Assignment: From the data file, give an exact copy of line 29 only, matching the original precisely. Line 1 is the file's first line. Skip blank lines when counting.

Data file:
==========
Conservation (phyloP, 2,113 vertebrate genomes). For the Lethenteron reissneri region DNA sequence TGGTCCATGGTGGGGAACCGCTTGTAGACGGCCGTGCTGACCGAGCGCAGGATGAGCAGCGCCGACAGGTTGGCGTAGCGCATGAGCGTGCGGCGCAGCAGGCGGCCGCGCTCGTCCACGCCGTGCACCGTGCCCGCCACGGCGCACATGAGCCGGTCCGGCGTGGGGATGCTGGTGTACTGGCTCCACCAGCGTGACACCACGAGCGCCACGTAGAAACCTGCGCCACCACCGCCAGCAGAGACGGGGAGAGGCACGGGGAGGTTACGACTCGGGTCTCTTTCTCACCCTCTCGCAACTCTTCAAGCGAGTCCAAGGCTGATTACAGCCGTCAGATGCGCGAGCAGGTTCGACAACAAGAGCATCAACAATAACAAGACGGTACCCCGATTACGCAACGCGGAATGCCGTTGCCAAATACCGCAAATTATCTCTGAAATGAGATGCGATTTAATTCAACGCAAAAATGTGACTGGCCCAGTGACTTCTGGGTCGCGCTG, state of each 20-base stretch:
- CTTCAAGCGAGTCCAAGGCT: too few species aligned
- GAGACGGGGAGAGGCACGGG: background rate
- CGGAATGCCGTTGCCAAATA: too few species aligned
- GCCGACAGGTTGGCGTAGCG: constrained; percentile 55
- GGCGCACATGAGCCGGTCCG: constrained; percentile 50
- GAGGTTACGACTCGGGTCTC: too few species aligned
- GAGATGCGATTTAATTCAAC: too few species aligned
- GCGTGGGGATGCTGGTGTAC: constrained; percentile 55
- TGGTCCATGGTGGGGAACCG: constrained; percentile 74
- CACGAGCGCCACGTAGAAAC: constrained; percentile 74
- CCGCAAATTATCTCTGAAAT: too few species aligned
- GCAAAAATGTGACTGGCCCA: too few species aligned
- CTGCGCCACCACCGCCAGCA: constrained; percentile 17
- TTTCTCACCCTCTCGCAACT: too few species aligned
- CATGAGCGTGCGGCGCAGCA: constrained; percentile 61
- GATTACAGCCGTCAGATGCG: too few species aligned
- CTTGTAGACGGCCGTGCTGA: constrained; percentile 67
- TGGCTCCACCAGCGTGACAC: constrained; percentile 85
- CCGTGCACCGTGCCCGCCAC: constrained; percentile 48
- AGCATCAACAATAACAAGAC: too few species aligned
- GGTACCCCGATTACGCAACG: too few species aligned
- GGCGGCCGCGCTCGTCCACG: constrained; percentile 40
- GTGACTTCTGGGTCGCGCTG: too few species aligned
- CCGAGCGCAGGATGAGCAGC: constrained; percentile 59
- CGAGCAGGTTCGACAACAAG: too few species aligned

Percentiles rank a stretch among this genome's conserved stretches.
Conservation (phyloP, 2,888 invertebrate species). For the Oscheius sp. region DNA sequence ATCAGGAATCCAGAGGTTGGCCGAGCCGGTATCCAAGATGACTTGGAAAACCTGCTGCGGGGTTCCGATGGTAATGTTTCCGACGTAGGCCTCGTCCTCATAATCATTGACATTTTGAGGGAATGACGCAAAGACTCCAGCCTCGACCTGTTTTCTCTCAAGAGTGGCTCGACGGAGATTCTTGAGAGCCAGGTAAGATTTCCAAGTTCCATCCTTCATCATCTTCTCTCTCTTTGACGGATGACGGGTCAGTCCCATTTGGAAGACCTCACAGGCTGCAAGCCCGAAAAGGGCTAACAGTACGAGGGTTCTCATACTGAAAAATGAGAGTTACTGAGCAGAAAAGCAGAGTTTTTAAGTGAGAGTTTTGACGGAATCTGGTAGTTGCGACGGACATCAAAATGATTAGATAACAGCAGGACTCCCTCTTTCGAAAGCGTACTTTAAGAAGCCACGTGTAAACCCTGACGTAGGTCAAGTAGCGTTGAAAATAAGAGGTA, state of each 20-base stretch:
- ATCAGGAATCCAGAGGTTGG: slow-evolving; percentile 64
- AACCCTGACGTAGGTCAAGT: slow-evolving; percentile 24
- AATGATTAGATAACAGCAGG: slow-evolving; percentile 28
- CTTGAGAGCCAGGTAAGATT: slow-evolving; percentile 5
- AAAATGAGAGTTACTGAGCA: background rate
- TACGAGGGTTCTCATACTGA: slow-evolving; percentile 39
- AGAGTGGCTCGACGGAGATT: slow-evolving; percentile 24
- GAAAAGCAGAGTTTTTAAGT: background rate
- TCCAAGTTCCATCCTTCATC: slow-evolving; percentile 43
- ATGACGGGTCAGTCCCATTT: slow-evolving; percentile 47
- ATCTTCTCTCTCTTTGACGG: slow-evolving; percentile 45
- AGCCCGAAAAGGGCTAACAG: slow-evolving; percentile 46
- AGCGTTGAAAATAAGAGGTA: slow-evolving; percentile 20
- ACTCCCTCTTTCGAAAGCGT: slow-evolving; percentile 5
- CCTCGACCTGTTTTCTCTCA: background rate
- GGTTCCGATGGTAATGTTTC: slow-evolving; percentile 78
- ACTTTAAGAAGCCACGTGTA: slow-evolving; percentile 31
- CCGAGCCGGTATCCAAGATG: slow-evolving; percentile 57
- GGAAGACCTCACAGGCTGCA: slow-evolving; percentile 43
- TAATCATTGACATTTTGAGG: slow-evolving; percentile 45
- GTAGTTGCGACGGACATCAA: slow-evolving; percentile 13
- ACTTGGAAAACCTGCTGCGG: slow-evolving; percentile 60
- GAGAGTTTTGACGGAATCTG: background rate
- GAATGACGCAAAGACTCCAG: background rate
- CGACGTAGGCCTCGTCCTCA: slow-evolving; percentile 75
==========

- ATCAGGAATCCAGAGGTTGG: slow-evolving; percentile 64